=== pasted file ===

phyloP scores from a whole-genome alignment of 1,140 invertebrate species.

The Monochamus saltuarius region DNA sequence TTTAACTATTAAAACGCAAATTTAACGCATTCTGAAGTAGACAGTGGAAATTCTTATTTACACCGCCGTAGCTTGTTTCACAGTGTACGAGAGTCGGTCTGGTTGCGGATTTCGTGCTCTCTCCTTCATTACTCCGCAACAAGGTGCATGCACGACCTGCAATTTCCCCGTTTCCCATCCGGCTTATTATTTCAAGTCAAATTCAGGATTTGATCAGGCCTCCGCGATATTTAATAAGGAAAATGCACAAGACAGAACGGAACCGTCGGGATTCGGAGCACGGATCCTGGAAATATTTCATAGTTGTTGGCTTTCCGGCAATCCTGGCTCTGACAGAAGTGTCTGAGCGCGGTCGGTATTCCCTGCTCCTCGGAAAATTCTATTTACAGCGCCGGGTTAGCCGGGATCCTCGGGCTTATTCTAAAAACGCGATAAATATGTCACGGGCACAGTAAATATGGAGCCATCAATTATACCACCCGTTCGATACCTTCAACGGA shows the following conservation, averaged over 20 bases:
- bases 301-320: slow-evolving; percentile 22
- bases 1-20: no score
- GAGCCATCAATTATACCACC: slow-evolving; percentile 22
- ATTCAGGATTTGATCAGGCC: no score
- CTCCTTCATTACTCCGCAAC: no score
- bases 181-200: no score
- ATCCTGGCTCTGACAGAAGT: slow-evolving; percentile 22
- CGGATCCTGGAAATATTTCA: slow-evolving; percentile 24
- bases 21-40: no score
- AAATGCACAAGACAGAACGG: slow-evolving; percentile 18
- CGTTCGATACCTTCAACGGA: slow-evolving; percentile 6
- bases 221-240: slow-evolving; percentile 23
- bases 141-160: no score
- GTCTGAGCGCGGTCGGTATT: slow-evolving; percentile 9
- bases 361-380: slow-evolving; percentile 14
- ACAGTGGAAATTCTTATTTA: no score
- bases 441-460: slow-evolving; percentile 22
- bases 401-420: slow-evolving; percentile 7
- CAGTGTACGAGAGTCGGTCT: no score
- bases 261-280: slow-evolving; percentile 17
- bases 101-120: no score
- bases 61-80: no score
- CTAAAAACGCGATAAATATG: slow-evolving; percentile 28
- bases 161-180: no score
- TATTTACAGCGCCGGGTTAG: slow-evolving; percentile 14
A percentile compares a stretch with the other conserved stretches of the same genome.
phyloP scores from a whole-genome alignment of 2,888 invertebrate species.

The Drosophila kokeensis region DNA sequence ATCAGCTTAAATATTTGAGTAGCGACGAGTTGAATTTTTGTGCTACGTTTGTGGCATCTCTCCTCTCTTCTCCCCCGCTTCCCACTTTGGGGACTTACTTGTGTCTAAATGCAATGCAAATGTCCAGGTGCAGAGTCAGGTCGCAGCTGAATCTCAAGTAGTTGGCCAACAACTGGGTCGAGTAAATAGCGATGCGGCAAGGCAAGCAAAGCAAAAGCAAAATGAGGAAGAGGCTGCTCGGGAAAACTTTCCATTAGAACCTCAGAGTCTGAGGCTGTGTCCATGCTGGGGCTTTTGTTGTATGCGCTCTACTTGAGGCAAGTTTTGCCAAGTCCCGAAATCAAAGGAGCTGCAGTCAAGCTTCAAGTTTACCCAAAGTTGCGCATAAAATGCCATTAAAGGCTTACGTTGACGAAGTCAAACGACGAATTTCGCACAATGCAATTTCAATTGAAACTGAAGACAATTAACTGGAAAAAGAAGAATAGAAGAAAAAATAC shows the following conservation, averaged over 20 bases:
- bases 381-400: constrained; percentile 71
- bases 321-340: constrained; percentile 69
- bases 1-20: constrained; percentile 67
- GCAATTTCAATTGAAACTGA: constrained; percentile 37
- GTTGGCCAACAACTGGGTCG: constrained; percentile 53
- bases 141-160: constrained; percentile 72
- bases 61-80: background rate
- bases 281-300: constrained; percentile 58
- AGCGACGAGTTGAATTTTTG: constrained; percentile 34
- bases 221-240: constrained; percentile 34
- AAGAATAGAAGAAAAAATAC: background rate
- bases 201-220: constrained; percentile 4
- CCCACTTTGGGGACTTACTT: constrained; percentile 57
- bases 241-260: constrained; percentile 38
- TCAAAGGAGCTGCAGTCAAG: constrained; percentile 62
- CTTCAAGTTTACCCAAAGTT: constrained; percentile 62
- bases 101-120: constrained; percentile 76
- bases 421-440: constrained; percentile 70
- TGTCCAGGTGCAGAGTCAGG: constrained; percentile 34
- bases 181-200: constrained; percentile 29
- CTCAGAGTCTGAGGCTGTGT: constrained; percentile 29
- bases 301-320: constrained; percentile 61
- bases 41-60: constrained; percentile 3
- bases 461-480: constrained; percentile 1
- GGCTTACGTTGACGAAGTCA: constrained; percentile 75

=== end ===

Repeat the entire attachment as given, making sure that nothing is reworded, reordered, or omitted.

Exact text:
phyloP scores from a whole-genome alignment of 1,140 invertebrate species.

The Monochamus saltuarius region DNA sequence TTTAACTATTAAAACGCAAATTTAACGCATTCTGAAGTAGACAGTGGAAATTCTTATTTACACCGCCGTAGCTTGTTTCACAGTGTACGAGAGTCGGTCTGGTTGCGGATTTCGTGCTCTCTCCTTCATTACTCCGCAACAAGGTGCATGCACGACCTGCAATTTCCCCGTTTCCCATCCGGCTTATTATTTCAAGTCAAATTCAGGATTTGATCAGGCCTCCGCGATATTTAATAAGGAAAATGCACAAGACAGAACGGAACCGTCGGGATTCGGAGCACGGATCCTGGAAATATTTCATAGTTGTTGGCTTTCCGGCAATCCTGGCTCTGACAGAAGTGTCTGAGCGCGGTCGGTATTCCCTGCTCCTCGGAAAATTCTATTTACAGCGCCGGGTTAGCCGGGATCCTCGGGCTTATTCTAAAAACGCGATAAATATGTCACGGGCACAGTAAATATGGAGCCATCAATTATACCACCCGTTCGATACCTTCAACGGA shows the following conservation, averaged over 20 bases:
- bases 301-320: slow-evolving; percentile 22
- bases 1-20: no score
- GAGCCATCAATTATACCACC: slow-evolving; percentile 22
- ATTCAGGATTTGATCAGGCC: no score
- CTCCTTCATTACTCCGCAAC: no score
- bases 181-200: no score
- ATCCTGGCTCTGACAGAAGT: slow-evolving; percentile 22
- CGGATCCTGGAAATATTTCA: slow-evolving; percentile 24
- bases 21-40: no score
- AAATGCACAAGACAGAACGG: slow-evolving; percentile 18
- CGTTCGATACCTTCAACGGA: slow-evolving; percentile 6
- bases 221-240: slow-evolving; percentile 23
- bases 141-160: no score
- GTCTGAGCGCGGTCGGTATT: slow-evolving; percentile 9
- bases 361-380: slow-evolving; percentile 14
- ACAGTGGAAATTCTTATTTA: no score
- bases 441-460: slow-evolving; percentile 22
- bases 401-420: slow-evolving; percentile 7
- CAGTGTACGAGAGTCGGTCT: no score
- bases 261-280: slow-evolving; percentile 17
- bases 101-120: no score
- bases 61-80: no score
- CTAAAAACGCGATAAATATG: slow-evolving; percentile 28
- bases 161-180: no score
- TATTTACAGCGCCGGGTTAG: slow-evolving; percentile 14
A percentile compares a stretch with the other conserved stretches of the same genome.
phyloP scores from a whole-genome alignment of 2,888 invertebrate species.

The Drosophila kokeensis region DNA sequence ATCAGCTTAAATATTTGAGTAGCGACGAGTTGAATTTTTGTGCTACGTTTGTGGCATCTCTCCTCTCTTCTCCCCCGCTTCCCACTTTGGGGACTTACTTGTGTCTAAATGCAATGCAAATGTCCAGGTGCAGAGTCAGGTCGCAGCTGAATCTCAAGTAGTTGGCCAACAACTGGGTCGAGTAAATAGCGATGCGGCAAGGCAAGCAAAGCAAAAGCAAAATGAGGAAGAGGCTGCTCGGGAAAACTTTCCATTAGAACCTCAGAGTCTGAGGCTGTGTCCATGCTGGGGCTTTTGTTGTATGCGCTCTACTTGAGGCAAGTTTTGCCAAGTCCCGAAATCAAAGGAGCTGCAGTCAAGCTTCAAGTTTACCCAAAGTTGCGCATAAAATGCCATTAAAGGCTTACGTTGACGAAGTCAAACGACGAATTTCGCACAATGCAATTTCAATTGAAACTGAAGACAATTAACTGGAAAAAGAAGAATAGAAGAAAAAATAC shows the following conservation, averaged over 20 bases:
- bases 381-400: constrained; percentile 71
- bases 321-340: constrained; percentile 69
- bases 1-20: constrained; percentile 67
- GCAATTTCAATTGAAACTGA: constrained; percentile 37
- GTTGGCCAACAACTGGGTCG: constrained; percentile 53
- bases 141-160: constrained; percentile 72
- bases 61-80: background rate
- bases 281-300: constrained; percentile 58
- AGCGACGAGTTGAATTTTTG: constrained; percentile 34
- bases 221-240: constrained; percentile 34
- AAGAATAGAAGAAAAAATAC: background rate
- bases 201-220: constrained; percentile 4
- CCCACTTTGGGGACTTACTT: constrained; percentile 57
- bases 241-260: constrained; percentile 38
- TCAAAGGAGCTGCAGTCAAG: constrained; percentile 62
- CTTCAAGTTTACCCAAAGTT: constrained; percentile 62
- bases 101-120: constrained; percentile 76
- bases 421-440: constrained; percentile 70
- TGTCCAGGTGCAGAGTCAGG: constrained; percentile 34
- bases 181-200: constrained; percentile 29
- CTCAGAGTCTGAGGCTGTGT: constrained; percentile 29
- bases 301-320: constrained; percentile 61
- bases 41-60: constrained; percentile 3
- bases 461-480: constrained; percentile 1
- GGCTTACGTTGACGAAGTCA: constrained; percentile 75